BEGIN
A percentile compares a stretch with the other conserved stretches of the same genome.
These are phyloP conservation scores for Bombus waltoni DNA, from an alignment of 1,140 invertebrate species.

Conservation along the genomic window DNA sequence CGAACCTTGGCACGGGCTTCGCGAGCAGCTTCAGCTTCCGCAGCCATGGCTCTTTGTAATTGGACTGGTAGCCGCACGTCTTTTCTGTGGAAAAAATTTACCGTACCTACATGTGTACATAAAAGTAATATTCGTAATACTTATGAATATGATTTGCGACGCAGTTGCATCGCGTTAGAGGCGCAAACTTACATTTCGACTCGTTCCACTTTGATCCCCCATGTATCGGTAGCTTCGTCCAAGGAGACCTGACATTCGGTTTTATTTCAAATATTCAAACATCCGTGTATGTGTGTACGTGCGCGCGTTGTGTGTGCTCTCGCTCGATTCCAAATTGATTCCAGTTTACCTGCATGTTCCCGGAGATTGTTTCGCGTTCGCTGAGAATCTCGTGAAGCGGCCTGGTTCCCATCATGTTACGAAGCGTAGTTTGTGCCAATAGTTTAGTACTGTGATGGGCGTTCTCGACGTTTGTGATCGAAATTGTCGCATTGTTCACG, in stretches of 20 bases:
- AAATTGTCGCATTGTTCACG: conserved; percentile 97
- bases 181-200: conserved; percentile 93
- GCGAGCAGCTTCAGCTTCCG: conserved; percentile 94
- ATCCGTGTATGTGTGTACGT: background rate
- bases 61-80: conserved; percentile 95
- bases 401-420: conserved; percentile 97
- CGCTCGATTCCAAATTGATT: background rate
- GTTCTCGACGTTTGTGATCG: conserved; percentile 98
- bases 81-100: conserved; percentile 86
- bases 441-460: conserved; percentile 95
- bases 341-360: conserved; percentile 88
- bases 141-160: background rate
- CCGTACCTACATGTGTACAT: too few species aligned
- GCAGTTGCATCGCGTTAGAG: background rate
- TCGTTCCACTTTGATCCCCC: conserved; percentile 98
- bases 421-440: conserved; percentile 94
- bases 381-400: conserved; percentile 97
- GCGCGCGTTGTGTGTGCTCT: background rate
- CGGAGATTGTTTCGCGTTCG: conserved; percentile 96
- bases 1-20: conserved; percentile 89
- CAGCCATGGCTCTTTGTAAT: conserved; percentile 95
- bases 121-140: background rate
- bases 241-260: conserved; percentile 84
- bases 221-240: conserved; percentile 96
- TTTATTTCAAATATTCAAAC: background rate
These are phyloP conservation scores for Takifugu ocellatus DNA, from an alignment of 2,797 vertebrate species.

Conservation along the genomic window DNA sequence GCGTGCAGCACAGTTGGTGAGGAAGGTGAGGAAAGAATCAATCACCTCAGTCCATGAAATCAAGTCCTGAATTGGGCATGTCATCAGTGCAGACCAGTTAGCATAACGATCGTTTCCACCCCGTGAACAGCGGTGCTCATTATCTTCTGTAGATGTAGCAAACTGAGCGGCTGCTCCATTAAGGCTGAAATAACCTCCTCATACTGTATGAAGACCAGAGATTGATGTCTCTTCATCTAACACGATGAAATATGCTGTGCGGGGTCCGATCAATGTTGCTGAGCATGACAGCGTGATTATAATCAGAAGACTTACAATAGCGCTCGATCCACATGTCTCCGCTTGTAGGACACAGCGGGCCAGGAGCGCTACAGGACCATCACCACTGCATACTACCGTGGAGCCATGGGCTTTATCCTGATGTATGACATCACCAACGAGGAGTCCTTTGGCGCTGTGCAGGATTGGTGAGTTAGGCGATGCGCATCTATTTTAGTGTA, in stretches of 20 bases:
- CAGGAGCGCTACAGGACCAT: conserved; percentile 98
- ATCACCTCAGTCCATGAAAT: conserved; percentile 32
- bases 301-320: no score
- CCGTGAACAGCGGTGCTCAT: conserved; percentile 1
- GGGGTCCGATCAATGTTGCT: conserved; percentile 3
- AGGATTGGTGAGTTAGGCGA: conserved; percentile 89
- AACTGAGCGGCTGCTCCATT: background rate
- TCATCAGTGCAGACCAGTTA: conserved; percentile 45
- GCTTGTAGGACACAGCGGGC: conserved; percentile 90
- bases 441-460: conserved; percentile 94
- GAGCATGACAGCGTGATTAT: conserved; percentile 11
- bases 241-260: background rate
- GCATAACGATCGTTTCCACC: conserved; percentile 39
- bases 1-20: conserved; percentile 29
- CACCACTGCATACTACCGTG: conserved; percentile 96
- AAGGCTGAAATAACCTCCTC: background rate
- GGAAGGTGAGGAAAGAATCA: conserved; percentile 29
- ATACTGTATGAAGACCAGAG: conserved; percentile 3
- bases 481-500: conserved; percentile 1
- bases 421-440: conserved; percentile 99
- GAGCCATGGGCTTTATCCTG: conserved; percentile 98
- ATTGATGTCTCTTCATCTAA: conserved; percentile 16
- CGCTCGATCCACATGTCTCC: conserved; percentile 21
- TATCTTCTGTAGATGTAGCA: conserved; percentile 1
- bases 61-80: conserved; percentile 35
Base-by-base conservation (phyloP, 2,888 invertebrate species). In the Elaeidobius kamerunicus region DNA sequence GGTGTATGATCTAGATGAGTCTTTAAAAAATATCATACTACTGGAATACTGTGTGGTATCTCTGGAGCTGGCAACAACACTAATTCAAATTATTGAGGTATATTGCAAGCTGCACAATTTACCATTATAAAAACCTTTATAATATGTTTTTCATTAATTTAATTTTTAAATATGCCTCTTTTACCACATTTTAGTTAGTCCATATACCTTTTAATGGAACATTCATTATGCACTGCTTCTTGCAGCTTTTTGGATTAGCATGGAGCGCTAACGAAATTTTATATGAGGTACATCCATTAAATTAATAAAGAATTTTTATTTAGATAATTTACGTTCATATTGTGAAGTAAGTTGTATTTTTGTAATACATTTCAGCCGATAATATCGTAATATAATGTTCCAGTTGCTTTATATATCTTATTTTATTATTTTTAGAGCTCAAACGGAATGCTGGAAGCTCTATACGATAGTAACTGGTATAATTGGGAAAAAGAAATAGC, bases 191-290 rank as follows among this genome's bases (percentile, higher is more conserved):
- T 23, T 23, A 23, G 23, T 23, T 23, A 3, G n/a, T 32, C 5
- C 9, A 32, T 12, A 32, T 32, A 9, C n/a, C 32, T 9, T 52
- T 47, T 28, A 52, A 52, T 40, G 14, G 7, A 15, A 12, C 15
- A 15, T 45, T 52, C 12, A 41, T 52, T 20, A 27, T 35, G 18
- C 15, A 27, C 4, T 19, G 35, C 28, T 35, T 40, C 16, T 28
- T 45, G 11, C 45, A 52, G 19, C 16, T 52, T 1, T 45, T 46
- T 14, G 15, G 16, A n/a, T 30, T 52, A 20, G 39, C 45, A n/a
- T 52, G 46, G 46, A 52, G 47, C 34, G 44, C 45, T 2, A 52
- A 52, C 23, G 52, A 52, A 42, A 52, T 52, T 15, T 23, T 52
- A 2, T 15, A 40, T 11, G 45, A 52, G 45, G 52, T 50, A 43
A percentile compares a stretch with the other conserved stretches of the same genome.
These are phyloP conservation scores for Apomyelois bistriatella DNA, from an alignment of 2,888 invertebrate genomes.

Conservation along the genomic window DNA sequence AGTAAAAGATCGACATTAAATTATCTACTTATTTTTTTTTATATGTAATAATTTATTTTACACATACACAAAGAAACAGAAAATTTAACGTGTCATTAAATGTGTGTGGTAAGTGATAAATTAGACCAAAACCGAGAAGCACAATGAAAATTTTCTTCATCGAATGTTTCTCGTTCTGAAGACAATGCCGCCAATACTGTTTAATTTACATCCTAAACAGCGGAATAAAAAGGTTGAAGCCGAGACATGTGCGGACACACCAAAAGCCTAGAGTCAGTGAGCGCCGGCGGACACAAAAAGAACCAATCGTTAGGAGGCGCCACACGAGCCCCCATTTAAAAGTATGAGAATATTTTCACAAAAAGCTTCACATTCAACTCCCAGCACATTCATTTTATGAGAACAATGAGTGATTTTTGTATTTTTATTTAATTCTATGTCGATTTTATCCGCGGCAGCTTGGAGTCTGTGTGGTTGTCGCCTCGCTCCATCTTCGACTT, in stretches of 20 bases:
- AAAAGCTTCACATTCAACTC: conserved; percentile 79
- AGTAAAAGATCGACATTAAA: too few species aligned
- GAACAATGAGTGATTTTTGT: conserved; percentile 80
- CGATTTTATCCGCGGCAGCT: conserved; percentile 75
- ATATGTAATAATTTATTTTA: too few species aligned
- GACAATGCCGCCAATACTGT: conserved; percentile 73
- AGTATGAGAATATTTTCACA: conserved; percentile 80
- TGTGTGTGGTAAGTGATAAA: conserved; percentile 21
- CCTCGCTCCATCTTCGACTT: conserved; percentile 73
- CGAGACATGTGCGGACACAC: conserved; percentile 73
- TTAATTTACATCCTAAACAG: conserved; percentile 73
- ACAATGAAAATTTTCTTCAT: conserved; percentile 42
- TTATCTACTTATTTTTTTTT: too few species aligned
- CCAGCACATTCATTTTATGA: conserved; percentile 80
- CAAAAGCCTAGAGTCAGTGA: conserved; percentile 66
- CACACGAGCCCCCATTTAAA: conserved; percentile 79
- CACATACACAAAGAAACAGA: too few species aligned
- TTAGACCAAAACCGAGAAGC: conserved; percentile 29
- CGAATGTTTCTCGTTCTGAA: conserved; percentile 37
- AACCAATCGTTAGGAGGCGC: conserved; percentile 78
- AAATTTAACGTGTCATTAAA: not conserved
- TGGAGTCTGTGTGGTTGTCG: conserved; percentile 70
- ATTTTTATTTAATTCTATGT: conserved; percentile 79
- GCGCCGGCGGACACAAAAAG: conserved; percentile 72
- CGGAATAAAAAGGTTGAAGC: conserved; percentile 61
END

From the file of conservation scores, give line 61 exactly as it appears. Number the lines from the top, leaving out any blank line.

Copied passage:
- C 15, A 27, C 4, T 19, G 35, C 28, T 35, T 40, C 16, T 28